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Reframing Success

2019 has been a year of humility. My wild idea of adding horse power to the farm has been one setback after another. Big Blue the truck proved unreliable, leaving us stranded out in a rainy field. My volunteer on that day never came back. My regular stalwart volunteer left at the cusp of the growing season--she had to go home to Italy, get married, and start her own farm, so I can hardly blame her. One of my horses turned out to be a decade older than advertised. The other one had chronic lameness that meant she couldn't comfortably pull farm equipment at all. My rented land exploded with weeds, the potatoes squirmed with wireworms, and I never saw a squash bigger than an egg. This happened on land where I harvested over 2 tons of squash last year, mind you.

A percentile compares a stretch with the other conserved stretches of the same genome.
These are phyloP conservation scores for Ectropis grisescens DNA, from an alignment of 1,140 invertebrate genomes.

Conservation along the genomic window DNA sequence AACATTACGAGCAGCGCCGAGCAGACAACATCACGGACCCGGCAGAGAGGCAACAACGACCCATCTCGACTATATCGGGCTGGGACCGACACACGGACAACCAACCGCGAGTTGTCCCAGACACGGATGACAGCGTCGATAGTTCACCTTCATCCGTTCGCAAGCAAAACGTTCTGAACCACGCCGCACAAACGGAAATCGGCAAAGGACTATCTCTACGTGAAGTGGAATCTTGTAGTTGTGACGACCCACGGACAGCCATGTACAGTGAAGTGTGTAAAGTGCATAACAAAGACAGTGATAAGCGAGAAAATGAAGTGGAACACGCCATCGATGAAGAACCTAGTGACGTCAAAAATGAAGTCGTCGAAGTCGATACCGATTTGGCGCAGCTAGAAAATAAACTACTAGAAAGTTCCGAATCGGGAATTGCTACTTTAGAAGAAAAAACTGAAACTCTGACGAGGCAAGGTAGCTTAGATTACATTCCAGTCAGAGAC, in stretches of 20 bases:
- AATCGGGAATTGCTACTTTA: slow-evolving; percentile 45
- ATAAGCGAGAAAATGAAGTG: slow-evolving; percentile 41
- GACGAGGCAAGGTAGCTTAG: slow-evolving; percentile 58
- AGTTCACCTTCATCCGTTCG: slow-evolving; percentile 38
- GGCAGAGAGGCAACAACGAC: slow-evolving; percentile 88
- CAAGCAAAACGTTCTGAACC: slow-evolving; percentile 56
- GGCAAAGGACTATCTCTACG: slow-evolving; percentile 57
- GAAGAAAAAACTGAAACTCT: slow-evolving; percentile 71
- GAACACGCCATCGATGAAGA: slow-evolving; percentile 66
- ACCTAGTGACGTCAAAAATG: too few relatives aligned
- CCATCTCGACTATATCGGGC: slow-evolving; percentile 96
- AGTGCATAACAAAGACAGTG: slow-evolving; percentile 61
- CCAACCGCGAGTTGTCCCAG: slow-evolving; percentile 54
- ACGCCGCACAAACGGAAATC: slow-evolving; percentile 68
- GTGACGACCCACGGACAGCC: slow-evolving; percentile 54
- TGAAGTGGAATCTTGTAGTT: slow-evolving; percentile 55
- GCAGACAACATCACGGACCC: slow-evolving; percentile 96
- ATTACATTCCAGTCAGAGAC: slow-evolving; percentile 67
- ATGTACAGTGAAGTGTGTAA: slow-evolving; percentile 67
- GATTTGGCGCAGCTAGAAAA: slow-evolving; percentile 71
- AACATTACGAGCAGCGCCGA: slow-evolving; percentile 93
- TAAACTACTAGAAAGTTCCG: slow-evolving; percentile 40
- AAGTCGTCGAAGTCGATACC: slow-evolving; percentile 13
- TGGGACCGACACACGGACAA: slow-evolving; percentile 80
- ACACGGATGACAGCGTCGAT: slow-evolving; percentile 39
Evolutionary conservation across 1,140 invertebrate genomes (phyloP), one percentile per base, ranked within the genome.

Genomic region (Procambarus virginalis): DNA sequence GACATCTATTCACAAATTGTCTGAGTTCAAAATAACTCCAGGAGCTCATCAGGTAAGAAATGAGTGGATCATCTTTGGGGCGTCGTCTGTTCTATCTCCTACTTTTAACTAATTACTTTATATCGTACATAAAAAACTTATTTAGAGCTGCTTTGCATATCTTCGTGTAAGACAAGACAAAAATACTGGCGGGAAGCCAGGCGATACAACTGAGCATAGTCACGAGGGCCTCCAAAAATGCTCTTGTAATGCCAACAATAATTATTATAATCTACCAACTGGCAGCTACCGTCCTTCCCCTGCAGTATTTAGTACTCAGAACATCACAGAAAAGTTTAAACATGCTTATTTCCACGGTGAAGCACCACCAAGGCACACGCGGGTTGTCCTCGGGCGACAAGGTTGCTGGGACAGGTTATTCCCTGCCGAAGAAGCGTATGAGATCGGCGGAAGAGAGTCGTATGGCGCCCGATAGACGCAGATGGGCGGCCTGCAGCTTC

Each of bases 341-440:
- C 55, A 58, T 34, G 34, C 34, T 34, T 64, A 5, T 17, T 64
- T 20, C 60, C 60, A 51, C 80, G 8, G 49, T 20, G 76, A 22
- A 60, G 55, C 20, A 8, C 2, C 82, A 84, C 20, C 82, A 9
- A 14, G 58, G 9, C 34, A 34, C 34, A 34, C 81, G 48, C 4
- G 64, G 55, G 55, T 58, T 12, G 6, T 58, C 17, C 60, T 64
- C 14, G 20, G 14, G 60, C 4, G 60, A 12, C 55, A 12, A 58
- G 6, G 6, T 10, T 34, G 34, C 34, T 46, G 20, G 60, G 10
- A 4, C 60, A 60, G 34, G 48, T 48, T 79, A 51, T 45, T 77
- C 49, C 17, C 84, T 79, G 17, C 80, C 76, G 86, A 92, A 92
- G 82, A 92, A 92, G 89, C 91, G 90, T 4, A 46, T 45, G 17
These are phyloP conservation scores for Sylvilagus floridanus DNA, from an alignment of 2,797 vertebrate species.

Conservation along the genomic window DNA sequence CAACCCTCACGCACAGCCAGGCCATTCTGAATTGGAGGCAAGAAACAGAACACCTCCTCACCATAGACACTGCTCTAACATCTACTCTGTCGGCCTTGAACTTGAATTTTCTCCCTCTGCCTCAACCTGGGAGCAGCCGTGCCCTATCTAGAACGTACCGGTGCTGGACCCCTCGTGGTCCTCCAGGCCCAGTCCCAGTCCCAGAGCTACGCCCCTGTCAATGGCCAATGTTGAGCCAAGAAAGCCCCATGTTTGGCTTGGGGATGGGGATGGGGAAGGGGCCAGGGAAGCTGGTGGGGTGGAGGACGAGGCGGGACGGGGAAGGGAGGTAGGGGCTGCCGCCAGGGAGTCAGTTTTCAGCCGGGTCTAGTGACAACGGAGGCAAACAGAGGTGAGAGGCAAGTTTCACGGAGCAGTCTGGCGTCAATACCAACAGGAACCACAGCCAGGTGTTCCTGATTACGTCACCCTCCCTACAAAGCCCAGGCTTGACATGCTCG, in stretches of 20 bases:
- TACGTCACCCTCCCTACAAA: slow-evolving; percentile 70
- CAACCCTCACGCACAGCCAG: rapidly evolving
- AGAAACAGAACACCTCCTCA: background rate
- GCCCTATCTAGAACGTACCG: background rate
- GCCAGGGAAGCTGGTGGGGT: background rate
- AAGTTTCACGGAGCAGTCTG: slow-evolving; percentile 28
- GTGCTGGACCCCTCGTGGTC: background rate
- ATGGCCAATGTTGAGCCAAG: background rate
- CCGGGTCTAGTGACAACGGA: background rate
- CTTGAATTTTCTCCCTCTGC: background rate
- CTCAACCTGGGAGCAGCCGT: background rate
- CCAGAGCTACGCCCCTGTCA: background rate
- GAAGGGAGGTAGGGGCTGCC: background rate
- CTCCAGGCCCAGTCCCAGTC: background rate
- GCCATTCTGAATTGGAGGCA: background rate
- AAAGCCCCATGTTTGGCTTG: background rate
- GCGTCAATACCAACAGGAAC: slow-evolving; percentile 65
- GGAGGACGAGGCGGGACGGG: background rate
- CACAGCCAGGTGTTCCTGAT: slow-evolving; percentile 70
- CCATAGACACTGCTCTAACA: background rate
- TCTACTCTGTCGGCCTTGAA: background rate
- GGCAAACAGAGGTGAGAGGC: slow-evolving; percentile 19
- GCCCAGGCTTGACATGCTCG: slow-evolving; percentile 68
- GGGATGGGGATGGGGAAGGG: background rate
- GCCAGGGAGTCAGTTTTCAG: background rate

My youth was characterized by wanting to be the best at everything. If I couldn't be the best, I wouldn't even try. But that's hardly a way to live my entire life. Rather than "Don't let anyone see you fail," my motto for this summer became, "I can't fail if I don't give up." Now fall is providing a moment's rest. The horses are sound, I have better ideas for equipment, and I'm ready to plan more realistically for next growing season. I'll lower my expectations and simply use my farm land with an eye to exercise the horses and improve the soil rather than try to harvest a crop. Make haste slowly. Farming is a long-term commitment, and if I shift my focus from pounds produced to lessons learned, this harvest was a rich one.

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